The Legend of Boggy Creek (1972)

The Legend of Boggy Creek is the story of a creature alleged to live in the area near Fouke, Arkansas. The creature supposedly stands 7 feet tall, is covered with hair, smells bad, and kills chickens, dogs, cats, and other small animals. Although the creature has never killed a human, as the movie points out, several people claim to have been terrorized by the “Bigfoot of the South” in the 1960s.

– I don’t remember how old I was the first time I saw The Legend of Boggy Creek, but it scared me. Part of the reason is that it’s based on a supposed true story. The people in the movie are the real people who claim to have seen the monster. I’ve actually known people like this and their stories ring true with me (at least I believe that they believe what they’re saying). As I’ve grown older, I realize that the story is probably a bunch of hooey, but the movie is still effective in raising the hairs on the back of my neck. Another plus for the movie is the low budget look it has. I realize that this is a bi-product of actually being made on a low budget, but the grainy look is often more effective in creating an atmosphere of horror than slick, well-financed productions can achieve.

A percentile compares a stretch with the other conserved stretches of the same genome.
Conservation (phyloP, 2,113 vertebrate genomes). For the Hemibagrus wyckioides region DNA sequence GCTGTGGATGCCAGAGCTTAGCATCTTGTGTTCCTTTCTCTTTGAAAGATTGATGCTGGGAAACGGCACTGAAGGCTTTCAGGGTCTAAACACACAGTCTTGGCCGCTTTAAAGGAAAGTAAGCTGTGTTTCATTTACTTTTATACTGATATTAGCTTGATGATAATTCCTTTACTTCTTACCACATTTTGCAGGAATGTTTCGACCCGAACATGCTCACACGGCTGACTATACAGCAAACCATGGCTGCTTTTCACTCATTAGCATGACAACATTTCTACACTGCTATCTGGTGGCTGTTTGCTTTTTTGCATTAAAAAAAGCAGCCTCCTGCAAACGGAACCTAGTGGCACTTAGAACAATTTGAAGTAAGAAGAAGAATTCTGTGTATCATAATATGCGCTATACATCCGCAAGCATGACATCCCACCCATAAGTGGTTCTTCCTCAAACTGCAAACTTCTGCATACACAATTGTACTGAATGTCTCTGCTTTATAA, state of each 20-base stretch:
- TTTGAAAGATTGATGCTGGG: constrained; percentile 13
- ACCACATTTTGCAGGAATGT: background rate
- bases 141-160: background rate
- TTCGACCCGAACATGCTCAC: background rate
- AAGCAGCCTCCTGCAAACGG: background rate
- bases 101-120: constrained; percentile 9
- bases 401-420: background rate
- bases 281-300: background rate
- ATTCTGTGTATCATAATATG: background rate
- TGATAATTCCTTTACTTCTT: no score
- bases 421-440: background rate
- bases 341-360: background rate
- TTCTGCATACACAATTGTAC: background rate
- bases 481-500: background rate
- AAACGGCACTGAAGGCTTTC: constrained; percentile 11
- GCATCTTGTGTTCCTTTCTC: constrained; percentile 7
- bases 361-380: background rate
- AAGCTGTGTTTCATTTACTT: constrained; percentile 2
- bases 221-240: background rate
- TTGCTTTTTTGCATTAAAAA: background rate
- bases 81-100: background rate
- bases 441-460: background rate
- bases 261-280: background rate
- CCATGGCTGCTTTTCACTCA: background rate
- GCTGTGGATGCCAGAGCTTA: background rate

– And even if you don’t find any of the legend spooky, there is enough to poke fun at to have a good time. Don’t watch this movie if you’re expecting Academy Award caliber acting. Most of the people in The Legend of Boggy Creek aren’t actors. And those that actually are actors are about as believable as the Fouke Monster. A couple of songs in the movie are quite funny. For example, the main theme: “Here the Sulphur river flows / Rising when the storm cloud blows / This is where the creature goes / Lurking in the land he knows / Perhaps he dimly wonders why / Is there no other such as I / To love, to touch before I die / To listen to my lonely cry.” You don’t hear lyrics like that everyday. One scene that always makes me laugh is the death of one of Fouke’s felines. When was the last time you saw a cat that was “scared to death” as the ever-present narrator of The Legend of Boggy Creek claims.